Indiana Jones’ star fights for South America’s tropical forests
A Hollywood movie star and the president of Guyana have called on the UN to protect the world's tropical forests as the quickest and most cost effective way to tackle climate change.
Indiana Jones star, Harrison Ford, joined Guyana’s president, Bharrat Jagdeo, in front of a installation of life-size origami trees and wildlife to call on world leaders attending the UN General Assembly in New York to provide developing nations with funding to allow them keep the planet’s tropical forests standing.
The president’s address was the centerpiece of a major media event organized by Conservation International and Team Earth in Greeley Square, New York City before the opening of the UN General Assembly today (22 Septemnber).
Mr Ford, who has been a board member of Conservation International for 15 years, said: “By having the foresight to recognize that serving the needs of the planet could also help the people of Guyana, President Jagdeo is helping to change the way that we think about economic development and climate change.
“We are calling on leaders attending the UN General Assembly to follow Guyana’s lead and help to ensure that they support a finance package that keeps the world’s forest standing at the Copenhagen climate talks in December.”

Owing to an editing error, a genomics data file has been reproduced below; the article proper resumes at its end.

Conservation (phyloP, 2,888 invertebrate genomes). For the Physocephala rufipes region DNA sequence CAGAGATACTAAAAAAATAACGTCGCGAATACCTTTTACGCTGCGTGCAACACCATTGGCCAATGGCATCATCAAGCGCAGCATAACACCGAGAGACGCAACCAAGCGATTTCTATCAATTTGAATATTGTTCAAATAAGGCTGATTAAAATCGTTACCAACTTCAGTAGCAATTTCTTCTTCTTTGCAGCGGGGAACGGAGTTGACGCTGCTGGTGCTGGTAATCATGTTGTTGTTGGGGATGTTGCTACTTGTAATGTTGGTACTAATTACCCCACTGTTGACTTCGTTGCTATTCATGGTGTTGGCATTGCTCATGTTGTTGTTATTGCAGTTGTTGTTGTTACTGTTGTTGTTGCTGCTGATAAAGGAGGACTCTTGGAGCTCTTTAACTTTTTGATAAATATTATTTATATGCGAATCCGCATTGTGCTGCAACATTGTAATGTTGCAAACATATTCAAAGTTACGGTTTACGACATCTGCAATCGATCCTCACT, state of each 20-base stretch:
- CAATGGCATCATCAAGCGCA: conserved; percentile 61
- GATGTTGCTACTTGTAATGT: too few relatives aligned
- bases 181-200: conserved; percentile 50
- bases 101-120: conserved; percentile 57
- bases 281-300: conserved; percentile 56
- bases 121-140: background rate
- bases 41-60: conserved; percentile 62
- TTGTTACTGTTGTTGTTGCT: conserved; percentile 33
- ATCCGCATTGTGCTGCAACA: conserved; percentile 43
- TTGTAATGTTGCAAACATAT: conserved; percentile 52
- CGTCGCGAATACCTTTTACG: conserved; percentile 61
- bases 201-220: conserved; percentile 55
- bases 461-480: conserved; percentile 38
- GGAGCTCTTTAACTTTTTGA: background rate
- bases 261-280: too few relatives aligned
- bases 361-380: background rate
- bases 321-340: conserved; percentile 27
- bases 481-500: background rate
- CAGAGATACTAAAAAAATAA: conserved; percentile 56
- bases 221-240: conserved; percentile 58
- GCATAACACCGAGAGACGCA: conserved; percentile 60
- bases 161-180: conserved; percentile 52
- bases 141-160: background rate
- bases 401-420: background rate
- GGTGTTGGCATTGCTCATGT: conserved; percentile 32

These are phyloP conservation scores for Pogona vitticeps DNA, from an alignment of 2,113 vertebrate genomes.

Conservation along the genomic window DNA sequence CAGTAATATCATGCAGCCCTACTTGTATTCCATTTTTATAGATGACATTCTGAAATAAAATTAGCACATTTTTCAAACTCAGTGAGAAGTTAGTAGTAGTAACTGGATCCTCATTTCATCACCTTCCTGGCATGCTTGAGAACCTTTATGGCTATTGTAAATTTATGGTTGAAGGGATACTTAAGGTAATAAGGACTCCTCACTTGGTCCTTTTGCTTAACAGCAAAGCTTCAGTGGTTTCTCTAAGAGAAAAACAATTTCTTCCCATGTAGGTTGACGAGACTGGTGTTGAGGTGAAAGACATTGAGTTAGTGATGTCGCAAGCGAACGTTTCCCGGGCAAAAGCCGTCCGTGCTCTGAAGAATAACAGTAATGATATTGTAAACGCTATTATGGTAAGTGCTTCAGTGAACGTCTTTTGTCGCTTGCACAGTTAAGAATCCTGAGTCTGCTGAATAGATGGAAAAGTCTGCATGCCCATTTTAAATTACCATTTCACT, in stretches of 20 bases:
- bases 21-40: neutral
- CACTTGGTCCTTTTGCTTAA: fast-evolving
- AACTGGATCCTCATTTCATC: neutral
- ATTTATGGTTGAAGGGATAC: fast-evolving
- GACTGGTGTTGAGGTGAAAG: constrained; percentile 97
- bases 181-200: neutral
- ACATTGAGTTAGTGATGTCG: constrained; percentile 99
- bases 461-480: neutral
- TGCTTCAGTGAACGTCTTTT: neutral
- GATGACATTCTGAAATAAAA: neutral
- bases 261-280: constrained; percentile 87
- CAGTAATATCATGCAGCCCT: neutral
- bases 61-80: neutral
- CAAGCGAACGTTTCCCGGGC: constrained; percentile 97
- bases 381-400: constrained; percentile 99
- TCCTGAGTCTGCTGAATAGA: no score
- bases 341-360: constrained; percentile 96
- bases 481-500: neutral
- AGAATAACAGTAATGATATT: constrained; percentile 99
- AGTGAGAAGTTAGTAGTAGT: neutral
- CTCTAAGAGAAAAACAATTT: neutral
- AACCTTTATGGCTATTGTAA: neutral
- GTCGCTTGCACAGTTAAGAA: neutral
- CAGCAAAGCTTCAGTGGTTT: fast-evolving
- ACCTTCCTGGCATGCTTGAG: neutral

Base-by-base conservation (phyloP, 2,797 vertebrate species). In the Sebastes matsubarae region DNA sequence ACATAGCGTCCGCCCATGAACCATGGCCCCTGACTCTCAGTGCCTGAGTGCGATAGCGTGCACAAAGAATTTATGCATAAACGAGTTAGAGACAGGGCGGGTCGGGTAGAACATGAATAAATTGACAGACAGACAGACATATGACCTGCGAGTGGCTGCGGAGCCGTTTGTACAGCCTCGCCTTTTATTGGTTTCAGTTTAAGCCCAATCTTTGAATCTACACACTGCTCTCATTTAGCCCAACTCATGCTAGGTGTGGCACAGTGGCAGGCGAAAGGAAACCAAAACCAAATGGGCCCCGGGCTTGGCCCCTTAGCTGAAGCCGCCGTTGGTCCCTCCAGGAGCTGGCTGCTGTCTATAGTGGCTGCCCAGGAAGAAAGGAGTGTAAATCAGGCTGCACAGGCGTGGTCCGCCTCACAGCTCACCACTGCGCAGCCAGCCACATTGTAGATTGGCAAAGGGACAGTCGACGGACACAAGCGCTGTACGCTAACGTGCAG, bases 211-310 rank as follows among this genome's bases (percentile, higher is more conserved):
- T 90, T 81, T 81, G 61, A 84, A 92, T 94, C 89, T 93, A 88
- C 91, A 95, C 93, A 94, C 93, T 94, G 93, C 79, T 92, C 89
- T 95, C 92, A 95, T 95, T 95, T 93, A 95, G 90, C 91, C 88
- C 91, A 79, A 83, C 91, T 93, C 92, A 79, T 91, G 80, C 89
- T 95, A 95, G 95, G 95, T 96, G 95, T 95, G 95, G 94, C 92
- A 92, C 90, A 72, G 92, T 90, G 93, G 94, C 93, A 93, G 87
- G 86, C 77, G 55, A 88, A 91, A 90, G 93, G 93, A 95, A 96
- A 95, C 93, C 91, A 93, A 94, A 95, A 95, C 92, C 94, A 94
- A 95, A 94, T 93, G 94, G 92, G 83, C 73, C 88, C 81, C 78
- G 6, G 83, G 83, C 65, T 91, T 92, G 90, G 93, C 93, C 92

Mr Jagdeo said: “In the year since I last came to New York to call for forest conservation, the world has lost an area of forest the size of my entire country.
“This has not only released more CO2 into the atmosphere than every motorized vehicle on the planet–around 20 percent of global emissions–but has also reduced the earth’s ability to remove CO2 from the atmosphere.
“This has not happened out of malice or ignorance, but because most of the world’s forested nations have no alternative but to generate income by cutting their forests.
“Guyana has offered a solution with our plan for low carbon development, and the leaders who will meet at the UN this week have an unprecedented opportunity to put the planet on a new path, where protecting forests is more economically prudent than cutting them down.”